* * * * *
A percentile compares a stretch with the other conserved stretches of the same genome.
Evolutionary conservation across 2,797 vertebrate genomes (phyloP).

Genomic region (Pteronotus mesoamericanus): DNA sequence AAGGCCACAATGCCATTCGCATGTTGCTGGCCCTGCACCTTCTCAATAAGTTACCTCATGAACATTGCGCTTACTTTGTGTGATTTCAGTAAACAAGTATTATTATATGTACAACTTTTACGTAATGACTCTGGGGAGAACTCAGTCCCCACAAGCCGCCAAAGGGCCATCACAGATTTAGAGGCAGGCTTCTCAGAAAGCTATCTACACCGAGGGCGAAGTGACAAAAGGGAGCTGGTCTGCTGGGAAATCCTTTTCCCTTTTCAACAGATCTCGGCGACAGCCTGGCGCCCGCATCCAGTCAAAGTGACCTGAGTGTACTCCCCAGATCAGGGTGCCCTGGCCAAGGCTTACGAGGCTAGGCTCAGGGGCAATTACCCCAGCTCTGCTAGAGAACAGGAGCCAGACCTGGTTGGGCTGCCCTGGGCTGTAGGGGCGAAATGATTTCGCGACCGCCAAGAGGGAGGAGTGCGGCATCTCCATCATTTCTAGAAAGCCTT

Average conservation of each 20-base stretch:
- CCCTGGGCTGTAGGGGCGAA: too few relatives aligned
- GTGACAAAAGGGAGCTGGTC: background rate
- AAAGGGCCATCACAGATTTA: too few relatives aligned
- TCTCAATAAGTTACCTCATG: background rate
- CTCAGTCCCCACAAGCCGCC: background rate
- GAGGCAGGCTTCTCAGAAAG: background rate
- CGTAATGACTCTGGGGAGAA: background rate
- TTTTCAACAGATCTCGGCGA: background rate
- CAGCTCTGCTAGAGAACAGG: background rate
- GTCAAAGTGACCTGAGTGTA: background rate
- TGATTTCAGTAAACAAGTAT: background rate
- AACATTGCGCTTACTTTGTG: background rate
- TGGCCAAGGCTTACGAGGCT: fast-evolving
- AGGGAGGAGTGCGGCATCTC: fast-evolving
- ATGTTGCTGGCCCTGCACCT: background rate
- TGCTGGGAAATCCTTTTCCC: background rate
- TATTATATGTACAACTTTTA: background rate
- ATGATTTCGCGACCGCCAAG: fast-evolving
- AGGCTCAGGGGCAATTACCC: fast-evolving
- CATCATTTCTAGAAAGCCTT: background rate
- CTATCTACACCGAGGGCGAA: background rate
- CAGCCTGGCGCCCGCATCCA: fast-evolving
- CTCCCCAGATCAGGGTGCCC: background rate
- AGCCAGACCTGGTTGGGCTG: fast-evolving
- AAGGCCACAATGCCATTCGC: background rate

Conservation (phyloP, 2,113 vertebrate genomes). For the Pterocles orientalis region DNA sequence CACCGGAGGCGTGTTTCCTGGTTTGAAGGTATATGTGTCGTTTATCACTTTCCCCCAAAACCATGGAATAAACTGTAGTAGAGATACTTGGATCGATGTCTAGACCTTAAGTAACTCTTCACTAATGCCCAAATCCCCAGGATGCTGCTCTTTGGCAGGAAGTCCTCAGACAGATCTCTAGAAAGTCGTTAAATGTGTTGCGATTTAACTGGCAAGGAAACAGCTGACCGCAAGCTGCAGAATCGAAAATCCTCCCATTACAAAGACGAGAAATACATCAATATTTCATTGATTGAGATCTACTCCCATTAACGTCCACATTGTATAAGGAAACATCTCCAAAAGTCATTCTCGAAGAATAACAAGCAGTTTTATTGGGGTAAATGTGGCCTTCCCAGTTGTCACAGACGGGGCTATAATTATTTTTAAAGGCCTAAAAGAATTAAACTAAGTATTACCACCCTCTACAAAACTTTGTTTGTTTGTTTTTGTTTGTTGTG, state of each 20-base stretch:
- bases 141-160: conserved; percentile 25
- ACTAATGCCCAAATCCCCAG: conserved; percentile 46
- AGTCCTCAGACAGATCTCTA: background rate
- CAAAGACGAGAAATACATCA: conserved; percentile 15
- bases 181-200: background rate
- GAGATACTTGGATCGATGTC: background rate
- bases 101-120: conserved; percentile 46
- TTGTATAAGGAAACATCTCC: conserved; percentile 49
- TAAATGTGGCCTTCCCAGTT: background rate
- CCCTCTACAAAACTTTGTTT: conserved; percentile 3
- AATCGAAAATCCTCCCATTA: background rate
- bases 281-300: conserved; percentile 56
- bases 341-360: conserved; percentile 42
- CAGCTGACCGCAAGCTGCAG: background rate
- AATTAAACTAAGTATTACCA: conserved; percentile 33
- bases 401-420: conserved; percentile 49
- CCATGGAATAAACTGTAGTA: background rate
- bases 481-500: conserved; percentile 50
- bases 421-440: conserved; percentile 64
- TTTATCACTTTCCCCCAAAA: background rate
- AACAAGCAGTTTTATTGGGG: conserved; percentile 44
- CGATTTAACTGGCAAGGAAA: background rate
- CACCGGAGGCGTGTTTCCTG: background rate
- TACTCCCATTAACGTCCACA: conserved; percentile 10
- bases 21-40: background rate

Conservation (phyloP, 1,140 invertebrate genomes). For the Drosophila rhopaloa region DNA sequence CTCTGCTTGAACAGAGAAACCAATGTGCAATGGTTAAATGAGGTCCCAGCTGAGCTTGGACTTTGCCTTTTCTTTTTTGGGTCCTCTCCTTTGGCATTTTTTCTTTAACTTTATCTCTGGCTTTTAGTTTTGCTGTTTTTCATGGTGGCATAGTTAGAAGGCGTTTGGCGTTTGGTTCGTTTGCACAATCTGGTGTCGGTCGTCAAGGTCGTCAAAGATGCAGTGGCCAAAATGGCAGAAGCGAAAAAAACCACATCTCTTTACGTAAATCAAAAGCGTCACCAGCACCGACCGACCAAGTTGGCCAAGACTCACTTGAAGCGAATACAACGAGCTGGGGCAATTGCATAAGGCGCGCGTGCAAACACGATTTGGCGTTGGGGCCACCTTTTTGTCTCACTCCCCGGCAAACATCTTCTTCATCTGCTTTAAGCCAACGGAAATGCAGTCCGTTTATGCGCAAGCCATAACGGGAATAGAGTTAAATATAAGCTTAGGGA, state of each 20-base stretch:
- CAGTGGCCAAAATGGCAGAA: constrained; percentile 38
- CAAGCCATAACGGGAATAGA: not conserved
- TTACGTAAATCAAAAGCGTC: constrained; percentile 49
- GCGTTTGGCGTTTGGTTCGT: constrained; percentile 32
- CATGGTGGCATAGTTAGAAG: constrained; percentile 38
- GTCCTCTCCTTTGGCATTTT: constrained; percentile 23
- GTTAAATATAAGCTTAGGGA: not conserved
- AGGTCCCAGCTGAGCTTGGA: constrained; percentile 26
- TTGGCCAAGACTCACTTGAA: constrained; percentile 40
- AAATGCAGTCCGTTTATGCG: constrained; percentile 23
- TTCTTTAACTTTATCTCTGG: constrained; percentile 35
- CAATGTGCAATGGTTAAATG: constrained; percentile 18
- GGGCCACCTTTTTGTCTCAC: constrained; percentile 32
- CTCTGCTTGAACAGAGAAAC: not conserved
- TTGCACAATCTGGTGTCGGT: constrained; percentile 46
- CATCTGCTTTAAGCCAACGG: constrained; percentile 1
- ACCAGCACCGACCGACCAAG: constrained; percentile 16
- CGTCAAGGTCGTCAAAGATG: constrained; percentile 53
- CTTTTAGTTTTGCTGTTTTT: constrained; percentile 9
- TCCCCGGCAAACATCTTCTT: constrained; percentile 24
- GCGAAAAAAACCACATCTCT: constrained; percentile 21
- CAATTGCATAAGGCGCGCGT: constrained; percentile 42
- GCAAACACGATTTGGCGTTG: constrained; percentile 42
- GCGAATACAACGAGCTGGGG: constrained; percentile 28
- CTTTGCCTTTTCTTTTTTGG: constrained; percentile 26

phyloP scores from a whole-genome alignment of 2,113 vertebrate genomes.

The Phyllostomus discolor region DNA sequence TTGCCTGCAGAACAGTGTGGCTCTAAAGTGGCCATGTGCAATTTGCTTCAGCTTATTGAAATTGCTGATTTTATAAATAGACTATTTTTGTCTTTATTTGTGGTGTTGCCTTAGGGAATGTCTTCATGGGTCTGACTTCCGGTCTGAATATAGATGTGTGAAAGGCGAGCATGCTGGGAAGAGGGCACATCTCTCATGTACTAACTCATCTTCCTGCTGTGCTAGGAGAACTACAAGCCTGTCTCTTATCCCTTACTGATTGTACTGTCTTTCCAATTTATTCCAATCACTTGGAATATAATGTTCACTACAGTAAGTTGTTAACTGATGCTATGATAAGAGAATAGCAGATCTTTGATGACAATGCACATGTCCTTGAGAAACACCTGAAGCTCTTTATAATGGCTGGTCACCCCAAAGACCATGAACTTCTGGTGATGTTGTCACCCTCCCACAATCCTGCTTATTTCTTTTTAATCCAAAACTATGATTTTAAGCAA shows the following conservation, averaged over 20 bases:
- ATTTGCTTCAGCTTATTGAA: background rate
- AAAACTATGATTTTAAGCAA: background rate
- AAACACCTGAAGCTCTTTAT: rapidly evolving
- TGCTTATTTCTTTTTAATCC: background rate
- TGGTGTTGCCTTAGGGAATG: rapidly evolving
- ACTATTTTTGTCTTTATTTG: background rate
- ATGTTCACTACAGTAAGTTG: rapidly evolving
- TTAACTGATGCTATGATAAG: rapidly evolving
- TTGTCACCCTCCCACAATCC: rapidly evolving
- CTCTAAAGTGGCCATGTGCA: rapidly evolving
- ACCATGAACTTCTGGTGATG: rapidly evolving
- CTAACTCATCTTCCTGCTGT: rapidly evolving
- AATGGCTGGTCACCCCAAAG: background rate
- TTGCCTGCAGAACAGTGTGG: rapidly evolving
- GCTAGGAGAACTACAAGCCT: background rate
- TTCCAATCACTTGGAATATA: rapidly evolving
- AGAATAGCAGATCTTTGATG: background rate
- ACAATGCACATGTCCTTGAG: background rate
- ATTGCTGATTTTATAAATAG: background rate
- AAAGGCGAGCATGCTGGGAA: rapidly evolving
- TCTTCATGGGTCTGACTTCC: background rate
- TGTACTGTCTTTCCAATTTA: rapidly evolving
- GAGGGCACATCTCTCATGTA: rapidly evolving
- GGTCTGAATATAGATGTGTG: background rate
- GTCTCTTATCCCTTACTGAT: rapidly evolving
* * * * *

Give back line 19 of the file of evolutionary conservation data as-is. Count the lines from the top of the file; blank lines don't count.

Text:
- ATGTTGCTGGCCCTGCACCT: background rate